Theater in the bar
Dave Anderson is tired of the same old thing.
The former Brüka director is cooking up plans to challenge some of the boundaries of traditional theater that he finds constrictive. He’s had it up to here with politics and financial pressures dictating dramatic programming. It happens “in community theater right on up to Broadway,” he says. “Quite frankly, it bores the hell out of me.”
After a three-year hiatus from directing, Anderson has teamed up with Green Room owner Kevin McGehee, and he’s planning a season of alternative, mixed-media theater for the new, downtown bar’s back-room stage.
With notches in his thespian belt like Burning Man performances; graduate studies in Japanese Noh theater; an experimental, outdoor Shakespeare play; and 15 years as a theater instructor at the University of Nevada, Reno, Anderson has enough ideas fermenting that he’s ready to bungee jump head-first into a new performance arena.
The plans, as Anderson describes them, include cabaret-type, non-linear amalgams incorporating dance, live painting by artist and long-time collaborator Richard Sheriff, and quotations from text. Plus, “There might be three or four original, 15-minute skits that provide a through-line for the thing.”
“The thing,” the first thing, anyway, is an homage to 1960s beat figure Neil Cassady, who was the inspiration for Jack Kerouac’s Dean Moriarty in On the Road and drove the bus for Ken Kesey’s Merry Pranksters. Anderson explains Cassady’s modus operandi: “He had a microphone, and he would just start talking in a stream-of-consciousness, William Faulkner kind of way, but about contemporary issues, social [or] political … and he would try to tailor his rap to whatever music was playing, whether it was Jefferson Airplane, or the [Grateful] Dead or whoever.”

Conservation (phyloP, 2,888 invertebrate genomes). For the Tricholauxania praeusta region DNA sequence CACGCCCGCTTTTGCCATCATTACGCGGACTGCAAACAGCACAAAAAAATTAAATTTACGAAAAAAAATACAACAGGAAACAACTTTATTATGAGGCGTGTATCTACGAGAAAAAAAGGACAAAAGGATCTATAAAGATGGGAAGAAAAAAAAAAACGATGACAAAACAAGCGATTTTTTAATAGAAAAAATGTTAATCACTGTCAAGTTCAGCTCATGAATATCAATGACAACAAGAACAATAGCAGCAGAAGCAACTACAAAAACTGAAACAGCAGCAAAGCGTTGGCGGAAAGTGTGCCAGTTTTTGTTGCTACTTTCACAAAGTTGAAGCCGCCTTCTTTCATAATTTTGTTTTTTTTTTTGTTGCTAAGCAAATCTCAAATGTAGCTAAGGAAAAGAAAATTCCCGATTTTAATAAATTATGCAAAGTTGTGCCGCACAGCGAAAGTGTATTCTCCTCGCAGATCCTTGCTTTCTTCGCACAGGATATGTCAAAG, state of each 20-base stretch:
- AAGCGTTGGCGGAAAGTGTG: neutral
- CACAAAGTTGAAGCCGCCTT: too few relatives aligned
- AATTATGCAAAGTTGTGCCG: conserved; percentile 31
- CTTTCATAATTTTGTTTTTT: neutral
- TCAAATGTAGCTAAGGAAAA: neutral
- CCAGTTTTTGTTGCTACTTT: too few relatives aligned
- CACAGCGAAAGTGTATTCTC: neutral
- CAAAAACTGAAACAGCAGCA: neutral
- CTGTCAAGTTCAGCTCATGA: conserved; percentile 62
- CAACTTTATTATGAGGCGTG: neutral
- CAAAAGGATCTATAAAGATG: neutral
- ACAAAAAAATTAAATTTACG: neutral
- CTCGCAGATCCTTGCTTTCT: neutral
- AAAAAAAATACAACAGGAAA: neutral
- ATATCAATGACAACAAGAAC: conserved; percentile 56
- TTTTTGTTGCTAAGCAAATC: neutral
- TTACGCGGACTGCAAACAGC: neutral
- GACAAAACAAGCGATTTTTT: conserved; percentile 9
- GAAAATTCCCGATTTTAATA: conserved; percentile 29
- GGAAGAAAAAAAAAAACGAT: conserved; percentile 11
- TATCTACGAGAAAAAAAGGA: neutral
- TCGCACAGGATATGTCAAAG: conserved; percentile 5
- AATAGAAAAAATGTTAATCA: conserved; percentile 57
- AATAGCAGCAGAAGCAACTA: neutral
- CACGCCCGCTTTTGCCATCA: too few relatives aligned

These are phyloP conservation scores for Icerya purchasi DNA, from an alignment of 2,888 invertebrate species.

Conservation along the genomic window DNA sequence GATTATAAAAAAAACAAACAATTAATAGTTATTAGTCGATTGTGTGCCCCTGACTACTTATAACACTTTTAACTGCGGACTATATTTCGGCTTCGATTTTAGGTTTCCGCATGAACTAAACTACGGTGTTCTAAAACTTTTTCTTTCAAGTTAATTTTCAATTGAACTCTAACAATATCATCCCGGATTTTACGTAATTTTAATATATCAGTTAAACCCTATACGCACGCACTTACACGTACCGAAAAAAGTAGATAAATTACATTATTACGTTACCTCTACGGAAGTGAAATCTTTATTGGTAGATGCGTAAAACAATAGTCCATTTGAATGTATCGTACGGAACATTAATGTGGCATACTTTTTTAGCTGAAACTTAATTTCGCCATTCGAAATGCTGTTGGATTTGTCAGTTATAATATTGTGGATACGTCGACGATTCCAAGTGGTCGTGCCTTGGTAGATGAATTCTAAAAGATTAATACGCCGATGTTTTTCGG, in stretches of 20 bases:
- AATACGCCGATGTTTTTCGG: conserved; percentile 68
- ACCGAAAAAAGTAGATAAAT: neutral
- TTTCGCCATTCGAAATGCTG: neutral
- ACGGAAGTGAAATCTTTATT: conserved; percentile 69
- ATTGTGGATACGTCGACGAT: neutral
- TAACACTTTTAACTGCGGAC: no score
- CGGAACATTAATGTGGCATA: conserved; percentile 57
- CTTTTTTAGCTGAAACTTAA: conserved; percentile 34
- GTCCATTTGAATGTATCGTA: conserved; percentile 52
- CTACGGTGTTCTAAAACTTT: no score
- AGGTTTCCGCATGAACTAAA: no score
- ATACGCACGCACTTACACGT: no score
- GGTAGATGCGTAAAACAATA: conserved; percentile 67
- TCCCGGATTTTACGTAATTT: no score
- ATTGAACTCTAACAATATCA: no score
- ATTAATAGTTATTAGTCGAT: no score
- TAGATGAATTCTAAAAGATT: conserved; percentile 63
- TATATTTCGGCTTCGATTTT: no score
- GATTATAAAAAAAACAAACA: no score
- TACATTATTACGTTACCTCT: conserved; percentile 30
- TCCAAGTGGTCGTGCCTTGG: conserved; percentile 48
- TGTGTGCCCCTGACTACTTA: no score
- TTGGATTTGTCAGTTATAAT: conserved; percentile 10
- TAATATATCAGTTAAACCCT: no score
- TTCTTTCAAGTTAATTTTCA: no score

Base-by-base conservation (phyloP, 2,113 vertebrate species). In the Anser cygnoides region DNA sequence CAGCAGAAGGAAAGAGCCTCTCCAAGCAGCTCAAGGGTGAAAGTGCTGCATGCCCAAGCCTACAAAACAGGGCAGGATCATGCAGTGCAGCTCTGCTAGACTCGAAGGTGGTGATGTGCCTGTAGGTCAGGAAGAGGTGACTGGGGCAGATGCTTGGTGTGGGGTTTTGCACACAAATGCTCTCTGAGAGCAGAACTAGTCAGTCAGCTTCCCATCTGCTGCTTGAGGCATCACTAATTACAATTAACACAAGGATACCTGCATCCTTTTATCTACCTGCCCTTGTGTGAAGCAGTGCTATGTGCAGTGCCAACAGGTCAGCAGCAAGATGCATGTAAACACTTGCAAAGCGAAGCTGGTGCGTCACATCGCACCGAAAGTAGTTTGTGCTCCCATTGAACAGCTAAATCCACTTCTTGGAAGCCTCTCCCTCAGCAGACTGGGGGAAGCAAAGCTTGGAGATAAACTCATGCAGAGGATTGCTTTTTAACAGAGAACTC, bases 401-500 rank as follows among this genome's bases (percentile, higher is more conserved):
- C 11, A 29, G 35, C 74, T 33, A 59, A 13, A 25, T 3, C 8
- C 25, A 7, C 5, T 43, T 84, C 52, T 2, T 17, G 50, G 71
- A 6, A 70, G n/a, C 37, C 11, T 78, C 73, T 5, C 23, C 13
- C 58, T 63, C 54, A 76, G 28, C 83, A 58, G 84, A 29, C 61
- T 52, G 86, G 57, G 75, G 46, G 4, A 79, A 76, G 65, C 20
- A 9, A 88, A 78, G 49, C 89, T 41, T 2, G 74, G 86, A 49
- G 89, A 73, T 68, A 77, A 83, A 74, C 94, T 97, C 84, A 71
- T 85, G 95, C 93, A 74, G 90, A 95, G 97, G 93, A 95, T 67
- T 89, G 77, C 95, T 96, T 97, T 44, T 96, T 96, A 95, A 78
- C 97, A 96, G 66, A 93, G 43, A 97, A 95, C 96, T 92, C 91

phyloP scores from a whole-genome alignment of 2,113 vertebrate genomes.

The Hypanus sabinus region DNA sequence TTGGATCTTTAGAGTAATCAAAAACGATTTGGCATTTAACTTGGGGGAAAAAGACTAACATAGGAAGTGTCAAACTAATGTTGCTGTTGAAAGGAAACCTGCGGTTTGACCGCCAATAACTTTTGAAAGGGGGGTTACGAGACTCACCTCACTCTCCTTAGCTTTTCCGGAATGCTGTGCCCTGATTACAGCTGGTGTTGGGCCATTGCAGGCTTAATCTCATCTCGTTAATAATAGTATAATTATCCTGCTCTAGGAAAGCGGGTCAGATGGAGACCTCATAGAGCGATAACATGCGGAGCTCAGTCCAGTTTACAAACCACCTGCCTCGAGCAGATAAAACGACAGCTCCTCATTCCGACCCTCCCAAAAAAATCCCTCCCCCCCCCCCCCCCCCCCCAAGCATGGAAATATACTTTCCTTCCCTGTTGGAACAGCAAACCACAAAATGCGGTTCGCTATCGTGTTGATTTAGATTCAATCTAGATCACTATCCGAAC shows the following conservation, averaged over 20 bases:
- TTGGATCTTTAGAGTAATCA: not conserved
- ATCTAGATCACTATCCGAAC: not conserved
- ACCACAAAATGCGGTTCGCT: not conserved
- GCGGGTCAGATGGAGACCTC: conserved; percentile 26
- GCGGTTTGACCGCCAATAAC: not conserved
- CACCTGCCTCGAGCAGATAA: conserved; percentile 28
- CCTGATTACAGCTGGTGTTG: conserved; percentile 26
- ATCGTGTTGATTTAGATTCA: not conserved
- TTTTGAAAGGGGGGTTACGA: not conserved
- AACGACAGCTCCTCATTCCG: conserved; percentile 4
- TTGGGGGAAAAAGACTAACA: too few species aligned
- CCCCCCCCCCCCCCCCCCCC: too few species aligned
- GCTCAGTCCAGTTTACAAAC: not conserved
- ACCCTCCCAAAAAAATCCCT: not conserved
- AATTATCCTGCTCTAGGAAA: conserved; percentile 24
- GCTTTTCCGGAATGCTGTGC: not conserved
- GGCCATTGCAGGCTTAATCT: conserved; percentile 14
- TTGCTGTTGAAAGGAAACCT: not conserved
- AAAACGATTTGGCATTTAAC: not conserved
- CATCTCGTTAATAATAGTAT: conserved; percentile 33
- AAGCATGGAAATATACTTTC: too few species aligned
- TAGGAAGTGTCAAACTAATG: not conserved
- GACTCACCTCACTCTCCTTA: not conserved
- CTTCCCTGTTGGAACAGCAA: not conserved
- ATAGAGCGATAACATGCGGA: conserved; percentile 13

Though Cassady waxed unscripted, Anderson says the only improvisational part of his production will be “an element of interaction,” likely in the form of the Cassady character asking the audience questions.
“Wait, what audience?” one may wonder. Anderson figures he’ll have to work to build a sizeable base of showgoers to attend collaged-together, “Laurie Anderson-like,” variety theater, but he reckons it can be done. “The first two shows at Brüka had under 10 people,” he recalls. “Now it’s a season ticket list of over 300 strong, and virtually every show is sold out. But that took several years.”
He figures he’ll amass a following a little quicker at the Green Room.
“There seems to be a really cool, eclectic crowd there,” he says. “To be in that environment where people feel like they can smoke cigarettes and drink alcohol and talk freely is great. … And I [like] anything that opens people up, gets them in a different mindset.”
Another reason to perform on this particular stage, Anderson says, is “because the Green Room has a bar to keep it financially above water.”
McGehee, an actor and arts enthusiast as well as a bar owner, is “essentially subsidizing me,” the director explains, “but at the same time, I don’t think there’s much to be subsidized. It’ll be … how much pale ale can we drink? There are ways to be highly theatrical with very little money.”
Can a mixed-media, alterna-play with few props and few actors satisfy? Anderson says yes, and he has a convincing example: "When you see someone twirl fire in front of your face for 10 minutes," he says, citing a lo-tech Burning Man performance, "you feel like you’ve been to Vegas."